stewart
I take mostly family, baby and children pictures, candids and portraits and I definitely have clients on a budget. My copyright release states that I am allowing them to print the photos anywhere they chose to. But I still own the copyright the photos right? I need to do some more research on it.
I am not offering prints at all at this time, only the disk and I am not charging them anything extra for the disc, it just comes with my session.
08-01-2009, 02:34 PM   #11
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QuoteOriginally posted by deludel Quote
Quick reply, because I only havea sec ... I recently joined zenfolio.com for fulfillment/ordering/etc. Check it out, and check out their forums, too for lots of information. I signed up for the $100 plan (they have a free one too) and it's the best thing I've done. Lots of options to charge for prints/downloads/etc and set my own prices/profit. I can give my customers coupons, and more.

Gotta run, but PM me if you need more info later.

Thank you Lori, I will check it out!
08-02-2009, 12:05 PM   #12
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I do mostly weddings, and it seems that most wedding photographers in my area are leaning towards the hi-res cd option. I have been asked for it so many times that it is simply a standard part of my package. Because they get the cd, I do not get as much profit from prints. Occasionally I still get print orders, but I consider that as a bonus. I price my packages to include the cd. I also show clients the type of prints they can expect from me and explain how it is different than printing at target/walmart/drugstores, etc.

I have seen a lot of portrait photographers going through the same thing, and this is why sitting fees have taken a jump. I would offer the client the option of having a low sitting fee, but you retain copyright and print pics for them or a higher sitting fee with the hi-res cd.
08-02-2009, 04:30 PM   #13
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QuoteOriginally posted by jimby Quote
As an alternative you could offer your customers prints through a fulfillment service like Pictage

Here's a good summary of these types of services.
Pictage now has quite a reputation for sales calls and emails (read: junkmail and telemarketing) to you once you sign up. Not only that, your CLIENTS will get bothered with it too.

I never signed with pictage because of the reputation, but I suggest you check that out first.

Mitch
08-02-2009, 04:36 PM   #14
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My packages include a couple of nice specialty prints i.e. a 16x20 canvas with a couple of 8x10 canvases, and a metal engraveable photo matte for the reception and an album.

The other print order..i dont even deal with. I build it into my package and charge the client 300 bucks for it. It's much cheaper than other photographers charge (sometimes up passed 1k fo the disk) and it gets me out of having to crop and adjust all of those pictures.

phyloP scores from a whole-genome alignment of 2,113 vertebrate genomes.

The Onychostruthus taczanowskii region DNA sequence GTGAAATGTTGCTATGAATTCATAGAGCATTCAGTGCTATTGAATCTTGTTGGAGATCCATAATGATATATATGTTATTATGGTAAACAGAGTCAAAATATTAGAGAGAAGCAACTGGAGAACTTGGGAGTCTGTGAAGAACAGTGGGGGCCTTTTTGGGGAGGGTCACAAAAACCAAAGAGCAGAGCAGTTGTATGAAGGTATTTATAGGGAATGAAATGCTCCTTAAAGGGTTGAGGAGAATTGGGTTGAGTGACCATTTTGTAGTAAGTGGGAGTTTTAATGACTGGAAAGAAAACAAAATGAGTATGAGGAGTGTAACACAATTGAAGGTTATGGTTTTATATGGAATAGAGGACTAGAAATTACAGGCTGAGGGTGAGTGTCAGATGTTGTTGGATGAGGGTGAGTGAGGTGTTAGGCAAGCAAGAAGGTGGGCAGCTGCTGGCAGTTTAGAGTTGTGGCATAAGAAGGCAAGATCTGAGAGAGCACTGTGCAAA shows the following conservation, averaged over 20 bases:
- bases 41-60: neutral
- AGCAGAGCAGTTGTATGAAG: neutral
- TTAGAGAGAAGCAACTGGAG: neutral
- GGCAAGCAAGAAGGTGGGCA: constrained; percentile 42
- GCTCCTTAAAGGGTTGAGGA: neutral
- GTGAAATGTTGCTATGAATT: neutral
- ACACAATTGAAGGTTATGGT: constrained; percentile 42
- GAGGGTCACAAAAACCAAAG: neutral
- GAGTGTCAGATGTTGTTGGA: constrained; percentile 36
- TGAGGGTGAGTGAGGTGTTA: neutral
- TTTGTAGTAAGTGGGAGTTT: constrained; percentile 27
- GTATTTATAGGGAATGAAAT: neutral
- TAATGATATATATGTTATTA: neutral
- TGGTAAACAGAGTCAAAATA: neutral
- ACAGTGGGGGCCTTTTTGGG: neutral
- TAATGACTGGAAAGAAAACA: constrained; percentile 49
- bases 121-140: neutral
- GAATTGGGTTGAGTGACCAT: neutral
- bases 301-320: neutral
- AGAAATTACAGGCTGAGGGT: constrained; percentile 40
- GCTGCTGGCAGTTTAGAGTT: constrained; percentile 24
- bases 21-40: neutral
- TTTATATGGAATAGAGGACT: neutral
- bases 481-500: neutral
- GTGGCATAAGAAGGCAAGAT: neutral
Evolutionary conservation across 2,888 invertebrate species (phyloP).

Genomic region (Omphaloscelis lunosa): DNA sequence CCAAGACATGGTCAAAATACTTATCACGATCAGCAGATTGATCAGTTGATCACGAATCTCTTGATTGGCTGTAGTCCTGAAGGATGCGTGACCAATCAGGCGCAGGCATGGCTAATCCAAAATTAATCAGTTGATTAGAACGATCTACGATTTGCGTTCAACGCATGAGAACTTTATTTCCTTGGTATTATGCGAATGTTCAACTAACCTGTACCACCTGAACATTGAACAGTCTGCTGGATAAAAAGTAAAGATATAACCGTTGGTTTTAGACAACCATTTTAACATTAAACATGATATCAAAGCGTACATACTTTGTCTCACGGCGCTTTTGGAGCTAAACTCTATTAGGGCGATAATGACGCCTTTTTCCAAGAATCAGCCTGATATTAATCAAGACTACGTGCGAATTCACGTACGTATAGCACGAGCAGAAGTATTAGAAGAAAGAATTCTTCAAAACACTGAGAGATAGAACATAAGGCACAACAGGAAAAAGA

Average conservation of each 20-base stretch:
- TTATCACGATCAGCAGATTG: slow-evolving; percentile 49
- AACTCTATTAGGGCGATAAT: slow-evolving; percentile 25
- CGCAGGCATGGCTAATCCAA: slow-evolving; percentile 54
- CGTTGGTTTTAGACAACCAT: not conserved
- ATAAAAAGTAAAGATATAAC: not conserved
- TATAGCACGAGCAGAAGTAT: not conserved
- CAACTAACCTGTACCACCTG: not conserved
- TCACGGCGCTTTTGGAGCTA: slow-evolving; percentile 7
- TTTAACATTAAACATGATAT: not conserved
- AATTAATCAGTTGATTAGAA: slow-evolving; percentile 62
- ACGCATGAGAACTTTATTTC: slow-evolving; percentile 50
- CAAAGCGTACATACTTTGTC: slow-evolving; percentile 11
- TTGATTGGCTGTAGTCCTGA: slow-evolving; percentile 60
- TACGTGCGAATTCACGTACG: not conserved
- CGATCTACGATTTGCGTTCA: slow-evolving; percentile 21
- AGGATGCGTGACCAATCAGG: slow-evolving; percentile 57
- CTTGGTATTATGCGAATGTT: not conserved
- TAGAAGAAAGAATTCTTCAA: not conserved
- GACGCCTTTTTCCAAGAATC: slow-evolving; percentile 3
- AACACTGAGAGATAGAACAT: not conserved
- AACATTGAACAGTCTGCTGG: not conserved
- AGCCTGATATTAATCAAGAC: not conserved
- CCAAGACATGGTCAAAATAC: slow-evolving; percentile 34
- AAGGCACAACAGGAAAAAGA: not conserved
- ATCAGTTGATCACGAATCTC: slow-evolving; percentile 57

On the other hand, a service like pictage that doesnt cold call everybody and their mama for sales could be a god servie. I got lucky and my buddy grew up to build computers, and his brother designs software....I kind of have my own personal pictage. 8)
08-03-2009, 05:37 PM   #15
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Photos on CD
I would never provide anything to a customer that is not ready for print, so the thought of dumping images on a CD and letting someone else deal goes against everything I believe in regarding customer service and quality assurance. Everything I put on CD is ready to print.

I offer negatives on CD, but only in certain instances and for a price. For businesses it's a given - they need digital files and will get them. I am charging them for my time and the use of the images as specified in our contract, whether for a real estage agent's photo or a set of images for a business to use in advertising.

For weddings, i'ts slightly different - Basically I've figured out the amount I expect a couple to spend in prints, which obviously varies per wedding package and charge that amount.

Pictage
I looked into Pictage and requested their demo DVD and literature... all I got was a folder with some promo sheets inside followed by a barrage of phone calls and emails.

Mind you, their service is legitimate if you can afford it and I know of quite a few high-profile wedding photographers who use them (David Jay is/was one of many).

They do make their cut from the monthly fee as well as the sales you make, so it's definitely geared to the high volume very-busy photographer.

ZenFolio and SmugMug
These are two alternatives I'm seriously considering over my current, web-hosted Menalto Gallery. Although Menalto Gallery is very good, it's not really geared for commercial use and this is where it really makes it tough to keep. ZenFolio and SmugMug offer many features that it wasn't designed to do.


PickPic
This is WHCC's new service and have heard nothing but good things so far. It's a package you install on your own web server and can do everything a pro-photog would need, including online-proofing, ordering, and credit card sales and shipping. Sadly, I cannot justify the expense ($1250), even though it's a flat fee instead of a yearly/monthly expense.


Options there are a-plenty, if you can afford them.